Site display: Normal | Text Only

My Collection | About Us | Teachers

Find objects

Select from more than one or two options below:

Objects search

Can't find what you're looking for? Try the search below.

Lowne portable spirometer, London, England, 1880-1890

  • Thumbnail1
  • Thumbnail2
  • Thumbnail3
  • Thumbnail4
  • Thumbnail5

Click the thumbnails to enlarge

Spirometers were developed in England in the 1840s. They measured the ‘vital capacity’ of the lungs. This means the largest amount of air they can hold, which can indicate the health of the respiratory system. They also indicated improvement or deterioration in conditions such as tuberculosis. This portable spirometer is made of brass, rubber and glass in a mahogany case. It was made by Arnold and Sons of London. The patient’s breath bubbled up a water-filled collecting glass and pushed up a sliding weight. A scale on the attached spirometer indicated the capacity of the lungs. Scientific instrument maker, Robert Mann Lowne (1844-1929) patented this portable spirometer in 1865.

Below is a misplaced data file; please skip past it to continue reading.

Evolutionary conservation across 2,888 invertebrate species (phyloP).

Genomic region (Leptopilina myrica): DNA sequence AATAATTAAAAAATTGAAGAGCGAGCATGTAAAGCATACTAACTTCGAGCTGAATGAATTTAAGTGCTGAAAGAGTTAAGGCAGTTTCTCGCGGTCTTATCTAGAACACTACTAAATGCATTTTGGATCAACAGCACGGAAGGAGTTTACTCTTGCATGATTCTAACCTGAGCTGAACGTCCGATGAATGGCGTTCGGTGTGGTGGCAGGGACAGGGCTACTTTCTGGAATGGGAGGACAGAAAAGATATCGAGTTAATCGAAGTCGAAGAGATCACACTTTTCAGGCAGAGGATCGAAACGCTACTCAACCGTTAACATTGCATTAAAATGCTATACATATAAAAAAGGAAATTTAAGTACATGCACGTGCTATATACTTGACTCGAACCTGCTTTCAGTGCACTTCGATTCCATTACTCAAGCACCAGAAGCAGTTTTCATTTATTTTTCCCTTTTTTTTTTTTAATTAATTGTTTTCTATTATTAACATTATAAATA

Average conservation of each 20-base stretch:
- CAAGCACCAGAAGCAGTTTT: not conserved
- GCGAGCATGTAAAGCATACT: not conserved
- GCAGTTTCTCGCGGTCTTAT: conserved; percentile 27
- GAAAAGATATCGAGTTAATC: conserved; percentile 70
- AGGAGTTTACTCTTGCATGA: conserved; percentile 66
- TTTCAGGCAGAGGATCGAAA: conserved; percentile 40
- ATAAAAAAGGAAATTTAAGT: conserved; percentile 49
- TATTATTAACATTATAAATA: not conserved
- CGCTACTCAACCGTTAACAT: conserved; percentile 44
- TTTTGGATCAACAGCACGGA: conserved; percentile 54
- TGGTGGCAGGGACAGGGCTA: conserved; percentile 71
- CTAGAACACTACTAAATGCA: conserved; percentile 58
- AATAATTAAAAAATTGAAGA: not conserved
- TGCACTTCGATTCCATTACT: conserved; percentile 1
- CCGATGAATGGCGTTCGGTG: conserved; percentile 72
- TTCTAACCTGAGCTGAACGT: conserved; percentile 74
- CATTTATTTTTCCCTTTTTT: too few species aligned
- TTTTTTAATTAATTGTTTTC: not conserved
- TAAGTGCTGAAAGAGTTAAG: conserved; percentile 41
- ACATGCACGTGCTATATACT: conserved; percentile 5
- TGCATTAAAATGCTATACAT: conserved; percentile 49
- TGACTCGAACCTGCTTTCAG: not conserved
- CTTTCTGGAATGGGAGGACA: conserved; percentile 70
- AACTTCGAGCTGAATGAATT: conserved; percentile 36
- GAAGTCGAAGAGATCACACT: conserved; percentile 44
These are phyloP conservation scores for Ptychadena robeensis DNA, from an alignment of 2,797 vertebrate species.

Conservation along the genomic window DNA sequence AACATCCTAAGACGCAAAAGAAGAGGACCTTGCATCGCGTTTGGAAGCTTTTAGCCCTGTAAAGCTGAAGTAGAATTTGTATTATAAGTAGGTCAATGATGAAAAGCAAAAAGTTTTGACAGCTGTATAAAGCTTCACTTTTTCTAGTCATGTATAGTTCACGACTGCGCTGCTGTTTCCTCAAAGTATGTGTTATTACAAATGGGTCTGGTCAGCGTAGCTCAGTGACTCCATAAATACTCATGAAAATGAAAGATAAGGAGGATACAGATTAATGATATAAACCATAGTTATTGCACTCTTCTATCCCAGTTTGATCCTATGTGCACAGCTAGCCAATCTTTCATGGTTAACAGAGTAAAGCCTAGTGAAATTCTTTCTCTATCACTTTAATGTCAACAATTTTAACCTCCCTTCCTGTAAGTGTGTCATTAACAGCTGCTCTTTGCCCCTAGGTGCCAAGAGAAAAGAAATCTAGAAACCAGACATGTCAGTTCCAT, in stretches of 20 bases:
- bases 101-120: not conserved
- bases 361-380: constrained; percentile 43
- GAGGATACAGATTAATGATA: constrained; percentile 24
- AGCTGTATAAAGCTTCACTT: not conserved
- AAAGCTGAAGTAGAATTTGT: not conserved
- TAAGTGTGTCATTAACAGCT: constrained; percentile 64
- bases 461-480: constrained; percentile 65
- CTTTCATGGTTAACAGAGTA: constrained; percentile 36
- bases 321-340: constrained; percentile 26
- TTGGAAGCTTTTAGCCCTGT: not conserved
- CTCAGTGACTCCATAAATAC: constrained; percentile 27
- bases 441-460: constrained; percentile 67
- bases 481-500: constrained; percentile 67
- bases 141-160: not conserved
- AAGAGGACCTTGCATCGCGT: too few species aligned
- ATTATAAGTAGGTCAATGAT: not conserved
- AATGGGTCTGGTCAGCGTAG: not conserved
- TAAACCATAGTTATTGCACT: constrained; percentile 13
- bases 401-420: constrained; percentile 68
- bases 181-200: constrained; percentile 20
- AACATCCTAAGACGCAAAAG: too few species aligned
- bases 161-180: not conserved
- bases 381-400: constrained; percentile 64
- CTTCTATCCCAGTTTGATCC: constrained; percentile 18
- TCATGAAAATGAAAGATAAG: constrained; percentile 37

Object number:

A600384

Related Objects

There are 461 related objects. View all related objects

 

Glossary:

Glossary: clinical diagnosis

A diagnosis given based on the signs and symptoms of a disease.

Glossary: spirometer

An apparatus for measuring the amount of air that the lungs take in and breathe out.

Glossary: respiratory disease

No description.